Lloyd's Register hosted a meeting of the International Association of Ocean Engineers (IAOE) and took the opportunity to discuss the relevance of standardisation to reducing production costs.
Ocean engineers from various disciplines, working for OEMs, EPCs, contractors and operators participated in an International Association of Ocean Engineers meeting hosted by Lloyd’s Register Energy at its Training Centre, located on Park Row in Houston, Texas.
LR subject matter experts delivered presentations on regulatory requirements within the Gulf of Mexico; technical advancements to improve the reliability of equipment for offshore operations; and the importance of ongoing training for maintaining competence levels of crews working offshore.
The IAOE members were also given the opportunity to get a first-hand look at functional surface BOP well control equipment used for hands-on training regularly provided to students at the training centre. The attendees were shown how the equipment operates and listened to stories about actual situations involving reliability of equipment. The IAOE members asked many good questions and received detailed answers from LR subsea, well control equipment and other technical subject matter experts. During the meeting, the topic of reducing production costs through the standardisation of operations and equipment components was raised.
The potential standardisation holds for reducing production cost was a point of discussion at a recent Oil and Gas Technology Radar meeting held in Houston, Texas. The subject has also been covered on Oilpro (Standardisation and replication in the upstream industry? and NOV optimising uptime through standardisation and New Angola Service Facility) with some insightful opinion.
With interest in the opinion of ocean engineers on standardisation, we conducted an informal survey. According to the survey results, there was consensus that standardisation is key to reducing the cost of producing oil and gas. Of the respondents, 31% felt that standardisation is important, while 69% felt it is very important to reducing costs. Not surprisingly, 62% of the respondents thought that processes are the part of operations which stand to benefit the most from standardisation. People and equipment each received 19% of the vote as gaining the most from standardisation.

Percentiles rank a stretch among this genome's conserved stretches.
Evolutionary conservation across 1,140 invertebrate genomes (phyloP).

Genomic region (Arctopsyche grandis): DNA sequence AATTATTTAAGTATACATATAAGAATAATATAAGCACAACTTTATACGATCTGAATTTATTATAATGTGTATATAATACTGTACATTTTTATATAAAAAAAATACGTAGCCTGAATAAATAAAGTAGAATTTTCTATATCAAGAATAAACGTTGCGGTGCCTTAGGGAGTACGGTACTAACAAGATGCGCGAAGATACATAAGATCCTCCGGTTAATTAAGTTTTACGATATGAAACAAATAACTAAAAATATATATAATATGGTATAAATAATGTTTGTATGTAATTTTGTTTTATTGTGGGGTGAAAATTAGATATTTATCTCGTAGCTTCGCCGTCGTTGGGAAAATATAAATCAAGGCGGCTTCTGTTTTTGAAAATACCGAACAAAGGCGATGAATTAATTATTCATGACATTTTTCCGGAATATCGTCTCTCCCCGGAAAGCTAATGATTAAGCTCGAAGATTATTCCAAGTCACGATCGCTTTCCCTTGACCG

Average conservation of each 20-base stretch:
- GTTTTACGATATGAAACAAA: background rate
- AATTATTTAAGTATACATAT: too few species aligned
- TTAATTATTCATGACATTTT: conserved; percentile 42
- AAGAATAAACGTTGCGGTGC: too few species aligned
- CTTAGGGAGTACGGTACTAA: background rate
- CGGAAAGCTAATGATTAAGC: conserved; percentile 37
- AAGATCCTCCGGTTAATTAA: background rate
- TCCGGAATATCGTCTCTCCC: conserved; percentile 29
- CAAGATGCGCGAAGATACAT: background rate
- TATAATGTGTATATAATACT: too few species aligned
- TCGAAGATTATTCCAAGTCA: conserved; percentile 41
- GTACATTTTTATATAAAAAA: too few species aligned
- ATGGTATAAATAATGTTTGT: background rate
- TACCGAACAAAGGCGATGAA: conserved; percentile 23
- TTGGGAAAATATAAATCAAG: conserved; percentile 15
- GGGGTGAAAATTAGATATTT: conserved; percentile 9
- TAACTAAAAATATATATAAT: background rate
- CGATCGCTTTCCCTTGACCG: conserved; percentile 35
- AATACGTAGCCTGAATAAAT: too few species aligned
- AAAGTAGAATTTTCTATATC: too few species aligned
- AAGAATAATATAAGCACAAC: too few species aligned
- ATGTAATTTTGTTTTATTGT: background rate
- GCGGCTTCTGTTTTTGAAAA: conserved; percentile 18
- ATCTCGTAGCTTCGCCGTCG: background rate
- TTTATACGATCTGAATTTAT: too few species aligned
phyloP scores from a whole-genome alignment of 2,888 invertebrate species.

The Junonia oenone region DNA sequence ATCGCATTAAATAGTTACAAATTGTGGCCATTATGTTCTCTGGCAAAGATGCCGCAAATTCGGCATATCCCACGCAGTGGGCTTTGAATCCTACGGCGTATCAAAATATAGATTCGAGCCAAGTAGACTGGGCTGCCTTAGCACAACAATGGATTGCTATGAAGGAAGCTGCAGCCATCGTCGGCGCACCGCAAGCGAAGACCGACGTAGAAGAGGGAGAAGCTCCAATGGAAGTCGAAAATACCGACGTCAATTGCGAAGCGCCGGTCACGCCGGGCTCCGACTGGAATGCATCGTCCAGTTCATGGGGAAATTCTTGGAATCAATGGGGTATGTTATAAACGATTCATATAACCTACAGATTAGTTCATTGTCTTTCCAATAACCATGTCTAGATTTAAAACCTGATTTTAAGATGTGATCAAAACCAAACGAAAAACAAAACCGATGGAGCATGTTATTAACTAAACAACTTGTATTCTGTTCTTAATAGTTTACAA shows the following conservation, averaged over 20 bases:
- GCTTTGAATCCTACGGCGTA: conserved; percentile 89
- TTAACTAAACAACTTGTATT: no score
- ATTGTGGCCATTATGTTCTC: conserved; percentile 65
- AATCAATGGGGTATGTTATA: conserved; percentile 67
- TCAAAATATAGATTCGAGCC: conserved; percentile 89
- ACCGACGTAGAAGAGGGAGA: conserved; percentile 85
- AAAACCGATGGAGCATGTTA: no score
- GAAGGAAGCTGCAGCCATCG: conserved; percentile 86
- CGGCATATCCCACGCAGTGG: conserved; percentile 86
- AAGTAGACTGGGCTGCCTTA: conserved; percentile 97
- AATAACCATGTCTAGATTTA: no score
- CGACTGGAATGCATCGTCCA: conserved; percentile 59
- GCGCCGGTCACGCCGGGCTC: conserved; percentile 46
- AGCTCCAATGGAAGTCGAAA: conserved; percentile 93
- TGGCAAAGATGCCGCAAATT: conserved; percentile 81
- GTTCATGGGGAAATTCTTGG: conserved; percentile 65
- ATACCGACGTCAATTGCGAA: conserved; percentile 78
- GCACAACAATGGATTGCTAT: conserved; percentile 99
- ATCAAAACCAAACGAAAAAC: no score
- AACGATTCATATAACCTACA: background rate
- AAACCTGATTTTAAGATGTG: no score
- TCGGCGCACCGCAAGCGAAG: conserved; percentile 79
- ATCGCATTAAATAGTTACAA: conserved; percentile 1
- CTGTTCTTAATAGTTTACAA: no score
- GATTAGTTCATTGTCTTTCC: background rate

When questioned about the rate of current usage and future adoption of standardisation across the industry; the group indicated a 52% current usage and 75% usage of standardisation 10 years from now pointing to a 44% increase in the use of standardisation by 2025.
When questioned more specifically about the benefits of standardising and replicating equipment components; respondents identified design and construction as the areas of operations to benefit the most and training to benefit the least. Additionally, they felt that safety was, above all, the most important and achievable benefit companies would gain from standardisation. With respect to barriers to implementing standardisation, the respondents indicated diversity of projects, assets and geographies as the most difficult; and CAPEX as the least difficult barriers to overcome.
While there are clearly significant challenges to implementing more standardisation across operations and better utilising the replication of equipment components, this informal survey of ocean engineers adds further commentary to the benefits and likelihood we will see more efforts toward standardisation.